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Automatically linking artists and news on the BBC Music Beta

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Patrick Sinclair Patrick Sinclair | 15:57 UK time, Friday, 31 October 2008

One of the challenges we face on the BBC Music Beta is to provide links to interesting and relevant content on the artist pages we are publishing - and keeping this information up to date.

On the current music site, the BBC Music Interactive team have manually entered links to news stories about a given artist. With the huge number of artists that we are now publishing on the Music Beta site (400,000 and counting), this would require an enormous effort to maintain these links. For example on Cliff Richard's profile there are two featured news stories about Sir Cliff - both dating from 2006. This stale data results in a poor user experience - if the featured news stories are two years old, the user might wonder if the site is actively being maintained.

On the BBC Music Beta we are taking a different approach. Using a simple technique involving hyperlinks and MusicBrainz, we can automatically associate news items and artists.

On many of the news stories published on BBC News journalists add related internet links. If a story covers a music artist, it might link out to their home page, their MySpace site or even a Wikipedia article. In MusicBrainz, each artist can have several URLs associated to them. By simply cross-referencing each link on a news story with the URLs in MusicBrainz, when we find a match we can confidently say that the news story relates to the artist associated with that URL.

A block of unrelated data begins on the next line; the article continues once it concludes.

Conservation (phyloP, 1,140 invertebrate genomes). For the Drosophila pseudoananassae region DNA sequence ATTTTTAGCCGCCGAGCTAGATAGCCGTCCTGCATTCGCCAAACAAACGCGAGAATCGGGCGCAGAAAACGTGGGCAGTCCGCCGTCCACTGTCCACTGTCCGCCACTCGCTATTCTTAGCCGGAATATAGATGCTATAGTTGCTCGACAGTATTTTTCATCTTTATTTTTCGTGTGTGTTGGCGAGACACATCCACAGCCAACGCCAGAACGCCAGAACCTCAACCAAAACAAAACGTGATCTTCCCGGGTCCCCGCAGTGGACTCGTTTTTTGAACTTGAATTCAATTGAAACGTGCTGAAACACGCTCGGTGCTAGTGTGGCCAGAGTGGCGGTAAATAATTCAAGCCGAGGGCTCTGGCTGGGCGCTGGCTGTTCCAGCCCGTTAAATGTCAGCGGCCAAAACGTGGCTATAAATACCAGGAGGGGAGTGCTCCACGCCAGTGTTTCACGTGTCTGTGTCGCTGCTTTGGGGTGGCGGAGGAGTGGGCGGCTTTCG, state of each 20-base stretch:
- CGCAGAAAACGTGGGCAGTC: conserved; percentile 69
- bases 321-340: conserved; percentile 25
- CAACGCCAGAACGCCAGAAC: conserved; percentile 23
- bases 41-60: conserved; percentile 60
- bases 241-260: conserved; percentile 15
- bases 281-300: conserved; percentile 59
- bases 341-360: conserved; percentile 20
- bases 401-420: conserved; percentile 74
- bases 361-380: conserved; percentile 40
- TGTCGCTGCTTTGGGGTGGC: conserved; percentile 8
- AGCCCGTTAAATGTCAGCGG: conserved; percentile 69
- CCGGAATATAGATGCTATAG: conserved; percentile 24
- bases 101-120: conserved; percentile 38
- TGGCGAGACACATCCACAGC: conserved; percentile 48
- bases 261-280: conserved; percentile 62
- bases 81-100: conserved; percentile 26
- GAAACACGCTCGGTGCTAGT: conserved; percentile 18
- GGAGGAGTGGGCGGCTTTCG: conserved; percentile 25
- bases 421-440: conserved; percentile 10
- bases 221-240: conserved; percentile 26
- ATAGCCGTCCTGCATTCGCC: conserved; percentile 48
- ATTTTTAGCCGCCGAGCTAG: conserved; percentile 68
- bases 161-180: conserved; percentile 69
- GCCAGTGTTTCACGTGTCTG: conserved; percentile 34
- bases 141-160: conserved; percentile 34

For example, this story on confirming Madonna's and Guy Richie's split has a link to Madonna's homepage at http://www.madonna.com/. When we look up the http://www.madonna.com/ in MusicBrainz we find it associated with the MusicBrainz artist Madonna, allowing us to link to that news item from Madonna's artist profile. With this we can generate a news feed with RSS for any artist.

This simple technique is completely automatic and will perform across any of the 400,000 artists in MusicBrainz. As it is based on matching links added by BBC editors we can be very confident that a news item will be associated with the correct artist. We also believe that it adds value to the web, as BBC editors will be encouraged to add useful links from news stories so that these can be aggregated on artist profile pages. Editors from BBC Music will play a more active part in maintaining artist links in MusicBrainz instead of manually associating artists with news items, improving the data quality in MusicBrainz.

We would like to extend this technique on other music news sites besides the BBC but it requires that these sites link out to external sites, not just to their own pages. As discussed by Tim O'Reilly, there is a current trend for sites to prefer linking to themselves. Perhaps our approach to linking news stories with artists will encourage such sites to start linking out again.

Comments

  • Comment number 1.

    So really, you're suggesting that perhaps URLs are better artist identifiers than the rather obscure MusicBrainz hex strings?

  • Comment number 2.

    Both the artist URL and the MusicBrainz GUIDs are important!

    With the artist URL we can match the news item to the correct artist.

    But the MusicBrainz GUID allows us to publish one news feed for that artist at a stable, globally unique resource - the BBC Music Beta artist profile.

    We are hoping that as we improve our artist pages people will start linking directly to them and we can pull the MusicBrainz GUID straight out of the URL.

  • Comment number 3.

    I was thinking - why not get the BBC News staff to link directly to the BBC music pages, perhaps in the "See also" section of the page.

  • Comment number 4.

    Great, creative hack. Love it!

    Good way to avoid getting bogged down in semantic analysis and suchlike.

    It's very interesting how Myspace pages are in many places becoming a tool for authentication. What happens when people finally stop using their Myspaces?! It's happening... slowly but surely.

  • Comment number 5.

    You just blew my mind a little, this is such an elegant way to build the site!

 

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